Meanwhile, get cracking with that fabuliciouzly creamy mushroom risotto to serve alongside.

Now, the biggest trick to making a great risotto is all about what pan you use! Forget a deep saucepan, what you need is a large flat deep sided frypan! This ensures that all the rice cooks evenly which is the secret to getting that creamy texture.

The first thing to do is to stick 1 litre of chicken stock in a pot on the back burner to gently heat through.

Then you’ll need to heat a blob of butter in your flat frypan to sauté off 250g worth of sliced mushrooms (my fam-bam prefer Swiss Brown) before setting those aside in a bowl.

Heat another 2 tablespoons of butter in the same flat frypan & this time sauté 1 finely diced onion along with 1 teaspoon of minced garlic until they’re nice & soft. Bung in 2 cups of rice (traditionally you’d use Arborio but I use Jasmine) then toss through the butter mix until it’s lovely & translucent.

Next, ever so slowly start adding the warmed chicken stock a ladle at a time, stirring constantly. Just make sure all the liquid is absorbed before adding in the next lot. This takes time so make sure you have a drink handy. Once all the stock is incorporated (takes about 30-40 minutes) throw through 1/2 cup of parmesan cheese, stir well & pop those mushrooms back in. Mix it all thoroughly & serve immediately  with the sliced up pork belly.

Baked Ham & Potato Salad

Oh yes I did crank up Lee Kernaghan’s Driving Home for Christmas CD & bopped along to ‘Santa Claus is back in Town’ & ‘Cunnamulla Santa’ whilst getting my festive groovy on in the kitchen cooking up the classic Aussie glazed ham with an oh so creamy tattie salad.


Christmas cooking simply makes me burst with joy & happiness. It’s my favourite time of the year & I do overly spoil my fam-bam with culinary treats all home-made with love.

For this fabuliciouzly sticky ham start by bunging into a saucepan 1 cup of plum jam along with 1/2 cup apple juice, 1/4 cup of firmly packed brown sugar & 1 tablespoon of Dijon mustard to combine. Pop it on the stove top to simmer for about 10 minutes or so until it’s a beautifully shiny glaze that’s slightly thickened.

Next, cut the rind off a leg ham carefully to leave the luscious fat layer behind. Gently score the fat with a sharp knife into a diamond diagonal pattern. Make sure to not cut all the way through to the meat though!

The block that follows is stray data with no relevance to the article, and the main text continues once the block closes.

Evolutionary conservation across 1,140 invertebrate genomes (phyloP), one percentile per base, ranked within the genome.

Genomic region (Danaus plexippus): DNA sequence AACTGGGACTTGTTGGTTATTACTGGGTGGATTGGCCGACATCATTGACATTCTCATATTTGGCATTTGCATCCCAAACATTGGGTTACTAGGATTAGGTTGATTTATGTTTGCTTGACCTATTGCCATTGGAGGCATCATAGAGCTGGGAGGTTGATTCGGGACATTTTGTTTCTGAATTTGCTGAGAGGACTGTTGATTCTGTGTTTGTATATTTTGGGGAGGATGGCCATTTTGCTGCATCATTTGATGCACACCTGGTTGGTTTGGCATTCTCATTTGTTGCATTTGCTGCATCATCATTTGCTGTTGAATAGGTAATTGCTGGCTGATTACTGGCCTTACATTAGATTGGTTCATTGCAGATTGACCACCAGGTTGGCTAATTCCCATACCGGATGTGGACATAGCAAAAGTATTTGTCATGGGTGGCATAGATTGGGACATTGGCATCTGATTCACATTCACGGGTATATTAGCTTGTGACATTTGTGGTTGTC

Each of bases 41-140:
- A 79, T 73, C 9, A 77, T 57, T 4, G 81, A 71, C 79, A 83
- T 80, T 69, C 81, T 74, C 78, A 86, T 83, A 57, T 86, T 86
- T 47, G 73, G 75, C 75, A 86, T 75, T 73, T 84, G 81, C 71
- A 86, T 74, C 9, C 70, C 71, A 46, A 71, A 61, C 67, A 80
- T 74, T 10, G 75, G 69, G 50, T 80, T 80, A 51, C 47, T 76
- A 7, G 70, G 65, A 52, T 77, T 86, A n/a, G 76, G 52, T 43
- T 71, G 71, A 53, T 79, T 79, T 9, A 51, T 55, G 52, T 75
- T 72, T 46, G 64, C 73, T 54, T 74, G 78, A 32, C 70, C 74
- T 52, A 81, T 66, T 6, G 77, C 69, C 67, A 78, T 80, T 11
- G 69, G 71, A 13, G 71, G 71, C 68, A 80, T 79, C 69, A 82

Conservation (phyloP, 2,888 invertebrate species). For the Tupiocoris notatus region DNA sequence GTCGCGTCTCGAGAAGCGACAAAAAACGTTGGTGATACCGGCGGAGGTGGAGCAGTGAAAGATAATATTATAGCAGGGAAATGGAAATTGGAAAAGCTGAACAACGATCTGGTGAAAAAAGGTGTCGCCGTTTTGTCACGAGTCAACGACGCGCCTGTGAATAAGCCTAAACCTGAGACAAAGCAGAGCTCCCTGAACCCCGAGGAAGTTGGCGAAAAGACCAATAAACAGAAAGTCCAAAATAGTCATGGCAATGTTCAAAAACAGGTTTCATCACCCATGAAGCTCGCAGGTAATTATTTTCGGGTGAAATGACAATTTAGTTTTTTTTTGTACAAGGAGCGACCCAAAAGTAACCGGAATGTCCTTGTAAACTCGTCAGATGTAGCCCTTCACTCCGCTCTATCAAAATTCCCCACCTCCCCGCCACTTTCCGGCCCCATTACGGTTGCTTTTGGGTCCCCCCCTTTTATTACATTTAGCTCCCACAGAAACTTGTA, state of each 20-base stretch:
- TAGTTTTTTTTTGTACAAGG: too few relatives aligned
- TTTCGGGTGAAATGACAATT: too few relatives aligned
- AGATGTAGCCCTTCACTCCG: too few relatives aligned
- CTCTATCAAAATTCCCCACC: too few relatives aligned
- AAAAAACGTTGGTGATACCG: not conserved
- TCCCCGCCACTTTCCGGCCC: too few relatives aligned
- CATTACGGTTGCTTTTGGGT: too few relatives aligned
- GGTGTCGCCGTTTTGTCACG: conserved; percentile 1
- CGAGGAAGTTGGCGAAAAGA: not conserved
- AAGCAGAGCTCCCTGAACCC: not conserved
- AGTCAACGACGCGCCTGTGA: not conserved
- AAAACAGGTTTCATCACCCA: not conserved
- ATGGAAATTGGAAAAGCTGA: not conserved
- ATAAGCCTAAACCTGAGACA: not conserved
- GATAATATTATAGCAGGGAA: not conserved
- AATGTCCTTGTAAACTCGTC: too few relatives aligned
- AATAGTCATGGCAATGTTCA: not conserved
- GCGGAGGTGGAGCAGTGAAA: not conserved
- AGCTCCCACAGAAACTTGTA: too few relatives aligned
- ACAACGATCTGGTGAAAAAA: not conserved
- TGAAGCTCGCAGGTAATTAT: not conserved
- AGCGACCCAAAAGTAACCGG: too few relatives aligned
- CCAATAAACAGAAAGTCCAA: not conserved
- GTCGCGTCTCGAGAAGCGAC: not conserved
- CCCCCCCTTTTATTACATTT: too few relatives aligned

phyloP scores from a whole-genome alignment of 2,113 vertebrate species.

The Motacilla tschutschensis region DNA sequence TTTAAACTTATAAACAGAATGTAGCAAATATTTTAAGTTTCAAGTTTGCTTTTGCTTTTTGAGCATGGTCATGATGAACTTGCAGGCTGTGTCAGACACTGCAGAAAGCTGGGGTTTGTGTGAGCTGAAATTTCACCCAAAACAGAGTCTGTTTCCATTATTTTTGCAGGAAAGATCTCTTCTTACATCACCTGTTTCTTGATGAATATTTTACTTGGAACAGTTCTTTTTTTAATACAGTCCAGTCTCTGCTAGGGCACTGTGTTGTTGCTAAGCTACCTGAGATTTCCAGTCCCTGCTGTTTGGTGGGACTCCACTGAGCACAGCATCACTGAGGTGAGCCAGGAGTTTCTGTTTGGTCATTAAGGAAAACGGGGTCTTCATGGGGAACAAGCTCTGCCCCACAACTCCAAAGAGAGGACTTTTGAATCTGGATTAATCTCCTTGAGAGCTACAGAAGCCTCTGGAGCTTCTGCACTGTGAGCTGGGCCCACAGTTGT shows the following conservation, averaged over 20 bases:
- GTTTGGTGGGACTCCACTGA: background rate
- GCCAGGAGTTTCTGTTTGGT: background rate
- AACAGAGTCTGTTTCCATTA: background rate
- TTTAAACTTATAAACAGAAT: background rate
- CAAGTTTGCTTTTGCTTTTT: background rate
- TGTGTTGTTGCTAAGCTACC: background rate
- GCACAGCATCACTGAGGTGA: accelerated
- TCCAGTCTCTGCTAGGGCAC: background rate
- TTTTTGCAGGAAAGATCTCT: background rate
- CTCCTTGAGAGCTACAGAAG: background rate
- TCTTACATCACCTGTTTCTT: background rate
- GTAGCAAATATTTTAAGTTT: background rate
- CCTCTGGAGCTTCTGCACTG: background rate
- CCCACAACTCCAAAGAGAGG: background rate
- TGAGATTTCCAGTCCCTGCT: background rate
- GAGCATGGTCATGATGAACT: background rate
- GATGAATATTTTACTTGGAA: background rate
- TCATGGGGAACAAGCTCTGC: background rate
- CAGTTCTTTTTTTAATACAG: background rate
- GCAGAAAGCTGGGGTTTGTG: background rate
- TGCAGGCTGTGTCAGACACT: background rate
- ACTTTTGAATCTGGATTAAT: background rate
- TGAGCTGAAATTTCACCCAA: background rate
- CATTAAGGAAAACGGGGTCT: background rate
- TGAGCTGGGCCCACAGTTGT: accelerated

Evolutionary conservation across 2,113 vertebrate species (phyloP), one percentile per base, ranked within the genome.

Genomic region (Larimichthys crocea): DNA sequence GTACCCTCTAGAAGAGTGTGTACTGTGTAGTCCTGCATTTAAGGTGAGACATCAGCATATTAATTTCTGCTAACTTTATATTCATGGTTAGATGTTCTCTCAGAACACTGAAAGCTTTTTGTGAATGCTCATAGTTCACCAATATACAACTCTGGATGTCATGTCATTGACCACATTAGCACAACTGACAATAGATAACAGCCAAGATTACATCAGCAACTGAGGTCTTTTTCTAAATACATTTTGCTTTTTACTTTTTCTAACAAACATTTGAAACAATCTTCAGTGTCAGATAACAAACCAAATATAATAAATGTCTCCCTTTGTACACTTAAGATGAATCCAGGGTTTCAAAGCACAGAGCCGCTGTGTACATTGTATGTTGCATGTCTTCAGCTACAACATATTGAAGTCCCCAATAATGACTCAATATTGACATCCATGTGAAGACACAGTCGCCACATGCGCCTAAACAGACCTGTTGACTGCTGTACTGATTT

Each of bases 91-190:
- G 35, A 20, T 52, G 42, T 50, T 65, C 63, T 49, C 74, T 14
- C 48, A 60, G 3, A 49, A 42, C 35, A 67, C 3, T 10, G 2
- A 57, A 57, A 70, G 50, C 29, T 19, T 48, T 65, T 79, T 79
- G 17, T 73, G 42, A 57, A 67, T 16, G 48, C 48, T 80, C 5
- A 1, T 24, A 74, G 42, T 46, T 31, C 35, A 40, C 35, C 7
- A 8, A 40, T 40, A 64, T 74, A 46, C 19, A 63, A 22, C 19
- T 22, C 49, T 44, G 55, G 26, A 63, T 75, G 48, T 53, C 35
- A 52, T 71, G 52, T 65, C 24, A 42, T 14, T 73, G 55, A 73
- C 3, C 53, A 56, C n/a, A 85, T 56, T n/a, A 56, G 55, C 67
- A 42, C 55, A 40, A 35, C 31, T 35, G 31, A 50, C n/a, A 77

Pop the ham into a baking dish & smother it in half of the glaze, reserving the rest for basting. Whack the ham into a 160c oven for 2 hours remembering to baste every 30 minutes with some of the reserved glaze (that means to go steady on the festive cheer whilst still cooking!). Basting just means spoon over some of the glaze to keep the ham juicy.

For the creamy Tattie Salad simply boil 7-8 white skinned spuds with their jackets on in boiling salted water until just tender. Whilst they cool, hard boil yourself 4 eggs & fry off 6 rashers of diced up bacon. Set all aside once done to crack on with the sauce.

For the creamy sauce, which is the star of this salad, grab a mixing bowl & bung in 8 generous tablespoons of whole egg mayonnaise, 1 teaspoon of french mustard, 1 tablespoon of lemon juice then season well with salt & white pepper before giving it all a jolly good stir.

When you’re ready to assemble, grab a pretty serving dish then chop up the tatties into bite sized cubes, 1/4 the hard boiled eggs, scatter the bacon then gently toss in the sauce to smother all those nuggets of loveliness.

It’s Chompin Time!

Slow Smoked Pork Shoulder

Fall apart in your hands, Melt in your mouth, Totally drool worthy!



Last Christmas, Mini Me & I gave hubby an American Char Griller Smoker. He was totally chuffed with his gift & has spent the year absorbed in learning all he can about this fabuliciouz style of cooking. We’ve been asking loads of questions in online groups & watching tv shows such as Man Fire Food in an insatiable quest for knowledge.

Although this is a skill which takes many years to master, we believe he may have just cracked onto the right direction, at long last, to finally begin his apprenticeship.

Hubby starts with a juicy pork shoulder full of fatty flavour goodness then massages his not so secret rub into it – a blend of our standard family spice trilogy of salt, pepper & paprika! Now he is extremely generous in applying this mixture all over the meat.

He starts the fire in the smoker’s drum off to one end to create an indirect heat before allowing it to settle down to a temperature of 100c. When the correct temperature is there, he whacks onto the far side of the drum, the porky slab.

Stoking the fire every half hour or so to keep the temperature constant, he takes advantage every second opening (so that’s each hour) to spritz the sides only (to not moisten the crackle on top) of the pork with just pure straight up apple juice. This is to keep all the luscious juiciness inside.

All up this process takes the entire day of about 8 hours to achieve. It’s like when you bung the slow cooker on in the morning for dinner that night.

I like to scratch together some lovely roast veggies to serve alongside this which is as simple as popping a couple of tablespoons of duck fat into a roasting pan in the oven whilst it pre-heats up to 200c. At the same time, par-boil some peeled & chopped tatties & carrots before roughing them up in the colander as you drain them. Roughing them up lets them get those awesome crunchy bits on them – YUM! Pull out the now hot duck fat, chuck the partly cooked, roughed up veggies in it before whacking in the 200c oven for half an hour.